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Calcutta High Court Rules on Dispute Resolution by Expert Versus Arbitration


Calcutta High Court Rules on Dispute Resolution by Expert Versus Arbitration


In a pivotal judgment, the Calcutta High Court clarified the distinction between settlement of disputes by an expert and arbitration, emphasizing the necessity for clear intention to submit disputes to arbitration in contractual clauses. This ruling impacts how contracts should be drafted to ensure proper legal interpretation and application.

Case Background

The case involved a dispute between Mr. Birendra Bhagat and Arch Infra Properties Private Limited regarding a contract for constructing a residential complex. Bhagat sought recovery of approximately Rs. 6.68 crore, alleging breach of contract by Arch Infra Properties due to delayed payments and unfulfilled obligations. Bhagat filed a suit for recovery, while Arch Infra invoked the arbitration clause in the contract, seeking to resolve the dispute through arbitration as per the Arbitration and Conciliation Act, 1996.

Disputed Clauses

The contentious clauses, 29(a) and 28(a), titled “Disputes/Arbitrations,” pertained to resolving disputes regarding work quality, materials, and drawings by the architect's decision. Bhagat argued that these clauses did not constitute arbitration agreements but were mechanisms for resolving disputes related to work execution, contending that the architect was biased due to connections with Arch Infra.

High Court's Analysis

Justice Shampa Sarkar, examining the clauses, noted that they established an internal mechanism for dispute resolution rather than referring disputes to an independent arbitrator. Clause 29(a) specifically mentioned that the architect's decision on disputes related to work quality, materials, and drawings would be binding, which the court interpreted as an in-house resolution process.

The court emphasized that for a clause to be considered an arbitration agreement, it must reflect a clear intention to refer disputes to an independent tribunal. The absence of specific terms like "arbitrators" or "arbitration agreement" does not preclude a clause from being an arbitration agreement, but it must demonstrate the parties' intention to submit disputes to an independent adjudicative process.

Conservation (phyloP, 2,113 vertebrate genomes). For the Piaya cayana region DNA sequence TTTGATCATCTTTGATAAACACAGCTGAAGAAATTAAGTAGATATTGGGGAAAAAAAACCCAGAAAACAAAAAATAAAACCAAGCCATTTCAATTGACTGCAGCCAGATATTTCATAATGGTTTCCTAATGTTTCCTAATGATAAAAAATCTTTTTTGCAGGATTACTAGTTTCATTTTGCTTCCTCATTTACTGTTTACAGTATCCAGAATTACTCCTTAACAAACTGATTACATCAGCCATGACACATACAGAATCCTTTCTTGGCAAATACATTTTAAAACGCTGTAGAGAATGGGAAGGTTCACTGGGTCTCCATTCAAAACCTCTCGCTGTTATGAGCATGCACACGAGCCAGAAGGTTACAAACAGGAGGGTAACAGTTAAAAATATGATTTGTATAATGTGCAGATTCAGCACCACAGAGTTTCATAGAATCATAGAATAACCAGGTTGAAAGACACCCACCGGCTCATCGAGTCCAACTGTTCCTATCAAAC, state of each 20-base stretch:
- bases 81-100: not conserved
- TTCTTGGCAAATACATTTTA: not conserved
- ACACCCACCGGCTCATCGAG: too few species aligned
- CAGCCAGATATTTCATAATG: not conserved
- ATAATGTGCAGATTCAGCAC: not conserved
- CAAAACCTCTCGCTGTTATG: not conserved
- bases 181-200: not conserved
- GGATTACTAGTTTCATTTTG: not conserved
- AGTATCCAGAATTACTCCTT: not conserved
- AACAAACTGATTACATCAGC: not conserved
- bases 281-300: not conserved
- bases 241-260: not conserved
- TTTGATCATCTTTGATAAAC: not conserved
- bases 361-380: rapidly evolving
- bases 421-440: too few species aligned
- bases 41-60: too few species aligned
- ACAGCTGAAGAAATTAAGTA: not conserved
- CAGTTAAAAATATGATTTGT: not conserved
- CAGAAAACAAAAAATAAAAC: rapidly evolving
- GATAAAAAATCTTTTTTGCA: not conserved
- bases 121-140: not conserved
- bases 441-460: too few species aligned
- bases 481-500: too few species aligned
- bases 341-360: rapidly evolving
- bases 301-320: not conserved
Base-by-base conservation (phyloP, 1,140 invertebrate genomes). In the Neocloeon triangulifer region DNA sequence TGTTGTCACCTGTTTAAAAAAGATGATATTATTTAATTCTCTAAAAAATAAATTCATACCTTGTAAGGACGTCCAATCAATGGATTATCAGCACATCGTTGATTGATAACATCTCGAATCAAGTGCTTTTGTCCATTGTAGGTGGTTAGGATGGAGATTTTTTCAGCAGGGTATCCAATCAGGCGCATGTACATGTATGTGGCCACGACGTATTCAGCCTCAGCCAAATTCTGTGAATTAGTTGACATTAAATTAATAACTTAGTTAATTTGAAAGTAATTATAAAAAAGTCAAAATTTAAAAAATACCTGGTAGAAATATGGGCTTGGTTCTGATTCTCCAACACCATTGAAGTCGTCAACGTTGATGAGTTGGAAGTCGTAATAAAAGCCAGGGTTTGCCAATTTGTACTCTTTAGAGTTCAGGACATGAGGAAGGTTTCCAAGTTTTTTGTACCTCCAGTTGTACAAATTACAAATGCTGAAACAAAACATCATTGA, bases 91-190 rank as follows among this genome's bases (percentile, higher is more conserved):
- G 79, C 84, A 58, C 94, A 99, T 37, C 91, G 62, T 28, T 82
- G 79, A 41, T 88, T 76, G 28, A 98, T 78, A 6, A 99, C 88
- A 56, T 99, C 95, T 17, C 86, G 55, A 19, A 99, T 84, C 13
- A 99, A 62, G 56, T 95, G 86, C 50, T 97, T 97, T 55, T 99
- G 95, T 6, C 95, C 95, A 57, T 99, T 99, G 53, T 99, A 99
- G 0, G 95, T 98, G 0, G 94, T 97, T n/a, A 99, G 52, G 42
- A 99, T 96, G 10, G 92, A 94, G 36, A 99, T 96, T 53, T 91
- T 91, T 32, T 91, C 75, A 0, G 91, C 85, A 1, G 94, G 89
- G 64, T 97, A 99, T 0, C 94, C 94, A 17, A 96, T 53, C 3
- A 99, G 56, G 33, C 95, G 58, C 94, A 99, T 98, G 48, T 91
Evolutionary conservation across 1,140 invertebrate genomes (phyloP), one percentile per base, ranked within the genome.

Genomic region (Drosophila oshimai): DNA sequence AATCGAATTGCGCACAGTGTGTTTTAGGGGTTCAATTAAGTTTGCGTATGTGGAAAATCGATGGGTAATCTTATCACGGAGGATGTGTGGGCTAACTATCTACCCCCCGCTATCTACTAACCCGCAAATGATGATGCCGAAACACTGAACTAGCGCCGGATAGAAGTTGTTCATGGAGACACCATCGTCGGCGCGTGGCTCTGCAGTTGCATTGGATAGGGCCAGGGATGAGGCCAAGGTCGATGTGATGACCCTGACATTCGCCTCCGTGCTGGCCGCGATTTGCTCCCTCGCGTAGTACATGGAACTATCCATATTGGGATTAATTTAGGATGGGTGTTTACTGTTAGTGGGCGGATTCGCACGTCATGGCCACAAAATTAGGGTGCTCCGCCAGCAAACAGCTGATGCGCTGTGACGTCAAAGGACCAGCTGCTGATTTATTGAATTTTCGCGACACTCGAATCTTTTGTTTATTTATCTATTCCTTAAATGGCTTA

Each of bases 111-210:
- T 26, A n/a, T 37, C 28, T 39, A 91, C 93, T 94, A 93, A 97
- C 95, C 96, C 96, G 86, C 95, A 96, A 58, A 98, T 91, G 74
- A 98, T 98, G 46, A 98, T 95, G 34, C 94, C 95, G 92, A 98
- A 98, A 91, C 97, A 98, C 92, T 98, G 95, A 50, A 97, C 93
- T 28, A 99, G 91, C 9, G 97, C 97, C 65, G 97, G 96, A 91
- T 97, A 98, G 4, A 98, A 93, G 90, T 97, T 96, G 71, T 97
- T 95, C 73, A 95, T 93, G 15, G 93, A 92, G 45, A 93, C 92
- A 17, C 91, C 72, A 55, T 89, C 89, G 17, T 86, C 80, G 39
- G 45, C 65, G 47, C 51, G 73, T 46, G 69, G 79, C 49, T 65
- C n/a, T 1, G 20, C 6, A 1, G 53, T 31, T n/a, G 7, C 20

Supreme Court Precedent

The High Court referred to the Supreme Court's decision in Jagdish Chander vs. Ramesh Chander and Ors. (2007), which held that the fundamental attributes of an arbitration agreement include a clear intention to refer disputes to an independent arbitrator. The court found that the clauses in question lacked these attributes, focusing instead on quality-related disputes and the architect's role in resolving them, without encompassing all present and future disputes or involving an independent tribunal.

Expert Determination vs. Arbitration

The court distinguished between arbitration and expert determination, noting that arbitration involves a tribunal applying the law to the evidence and submissions of the parties, whereas expert determination involves an expert making decisions based on their own enquiries and expertise. The clauses in question were deemed to reflect the latter, aimed at facilitating project execution rather than resolving legal disputes.

Conclusion and Implications

The High Court concluded that Clauses 29(a) and 28(a) of the contract did not constitute arbitration clauses, leading to the reversal of the Commercial Court's decision that had referred the parties to arbitration. This ruling highlights the importance of drafting clear and precise arbitration agreements in contracts to ensure that disputes can be resolved through arbitration if intended by the parties.

This judgment underscores the need for clarity in contractual dispute resolution clauses, ensuring that parties explicitly state their intention to arbitrate if that is their preferred method of dispute resolution.

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